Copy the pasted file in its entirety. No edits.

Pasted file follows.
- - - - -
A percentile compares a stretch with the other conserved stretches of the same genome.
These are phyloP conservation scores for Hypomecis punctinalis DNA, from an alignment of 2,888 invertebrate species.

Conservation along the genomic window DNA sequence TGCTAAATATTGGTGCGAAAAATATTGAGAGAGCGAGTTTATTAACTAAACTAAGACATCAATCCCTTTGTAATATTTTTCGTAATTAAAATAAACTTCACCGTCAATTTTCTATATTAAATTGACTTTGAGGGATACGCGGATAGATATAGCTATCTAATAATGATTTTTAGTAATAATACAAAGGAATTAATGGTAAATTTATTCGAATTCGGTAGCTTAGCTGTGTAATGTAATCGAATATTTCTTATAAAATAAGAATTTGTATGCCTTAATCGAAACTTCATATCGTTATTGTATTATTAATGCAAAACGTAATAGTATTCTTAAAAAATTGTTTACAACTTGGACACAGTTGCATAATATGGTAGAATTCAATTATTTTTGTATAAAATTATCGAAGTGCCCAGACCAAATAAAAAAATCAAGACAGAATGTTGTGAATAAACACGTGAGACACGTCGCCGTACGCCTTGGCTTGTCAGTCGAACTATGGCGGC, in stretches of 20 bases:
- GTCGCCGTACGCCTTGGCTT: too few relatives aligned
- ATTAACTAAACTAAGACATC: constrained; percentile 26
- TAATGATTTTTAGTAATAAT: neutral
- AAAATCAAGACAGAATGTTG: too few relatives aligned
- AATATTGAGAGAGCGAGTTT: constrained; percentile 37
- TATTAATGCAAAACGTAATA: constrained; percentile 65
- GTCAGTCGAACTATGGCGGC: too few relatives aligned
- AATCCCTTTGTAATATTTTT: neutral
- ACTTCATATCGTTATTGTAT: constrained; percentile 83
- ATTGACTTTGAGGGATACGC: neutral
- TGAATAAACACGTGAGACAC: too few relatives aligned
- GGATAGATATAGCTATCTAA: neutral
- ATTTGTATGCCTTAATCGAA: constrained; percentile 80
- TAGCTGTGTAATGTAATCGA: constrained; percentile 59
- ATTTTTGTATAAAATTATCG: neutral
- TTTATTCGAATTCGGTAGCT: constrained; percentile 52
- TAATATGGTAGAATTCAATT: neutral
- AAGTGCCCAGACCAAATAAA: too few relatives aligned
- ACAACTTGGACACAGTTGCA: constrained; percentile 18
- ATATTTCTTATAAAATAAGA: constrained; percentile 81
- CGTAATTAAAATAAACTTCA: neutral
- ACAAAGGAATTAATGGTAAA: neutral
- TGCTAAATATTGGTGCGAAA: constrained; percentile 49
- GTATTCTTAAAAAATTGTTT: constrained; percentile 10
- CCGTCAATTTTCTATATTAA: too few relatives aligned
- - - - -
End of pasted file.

A percentile compares a stretch with the other conserved stretches of the same genome.
These are phyloP conservation scores for Hypomecis punctinalis DNA, from an alignment of 2,888 invertebrate species.

Conservation along the genomic window DNA sequence TGCTAAATATTGGTGCGAAAAATATTGAGAGAGCGAGTTTATTAACTAAACTAAGACATCAATCCCTTTGTAATATTTTTCGTAATTAAAATAAACTTCACCGTCAATTTTCTATATTAAATTGACTTTGAGGGATACGCGGATAGATATAGCTATCTAATAATGATTTTTAGTAATAATACAAAGGAATTAATGGTAAATTTATTCGAATTCGGTAGCTTAGCTGTGTAATGTAATCGAATATTTCTTATAAAATAAGAATTTGTATGCCTTAATCGAAACTTCATATCGTTATTGTATTATTAATGCAAAACGTAATAGTATTCTTAAAAAATTGTTTACAACTTGGACACAGTTGCATAATATGGTAGAATTCAATTATTTTTGTATAAAATTATCGAAGTGCCCAGACCAAATAAAAAAATCAAGACAGAATGTTGTGAATAAACACGTGAGACACGTCGCCGTACGCCTTGGCTTGTCAGTCGAACTATGGCGGC, in stretches of 20 bases:
- GTCGCCGTACGCCTTGGCTT: too few relatives aligned
- ATTAACTAAACTAAGACATC: constrained; percentile 26
- TAATGATTTTTAGTAATAAT: neutral
- AAAATCAAGACAGAATGTTG: too few relatives aligned
- AATATTGAGAGAGCGAGTTT: constrained; percentile 37
- TATTAATGCAAAACGTAATA: constrained; percentile 65
- GTCAGTCGAACTATGGCGGC: too few relatives aligned
- AATCCCTTTGTAATATTTTT: neutral
- ACTTCATATCGTTATTGTAT: constrained; percentile 83
- ATTGACTTTGAGGGATACGC: neutral
- TGAATAAACACGTGAGACAC: too few relatives aligned
- GGATAGATATAGCTATCTAA: neutral
- ATTTGTATGCCTTAATCGAA: constrained; percentile 80
- TAGCTGTGTAATGTAATCGA: constrained; percentile 59
- ATTTTTGTATAAAATTATCG: neutral
- TTTATTCGAATTCGGTAGCT: constrained; percentile 52
- TAATATGGTAGAATTCAATT: neutral
- AAGTGCCCAGACCAAATAAA: too few relatives aligned
- ACAACTTGGACACAGTTGCA: constrained; percentile 18
- ATATTTCTTATAAAATAAGA: constrained; percentile 81
- CGTAATTAAAATAAACTTCA: neutral
- ACAAAGGAATTAATGGTAAA: neutral
- TGCTAAATATTGGTGCGAAA: constrained; percentile 49
- GTATTCTTAAAAAATTGTTT: constrained; percentile 10
- CCGTCAATTTTCTATATTAA: too few relatives aligned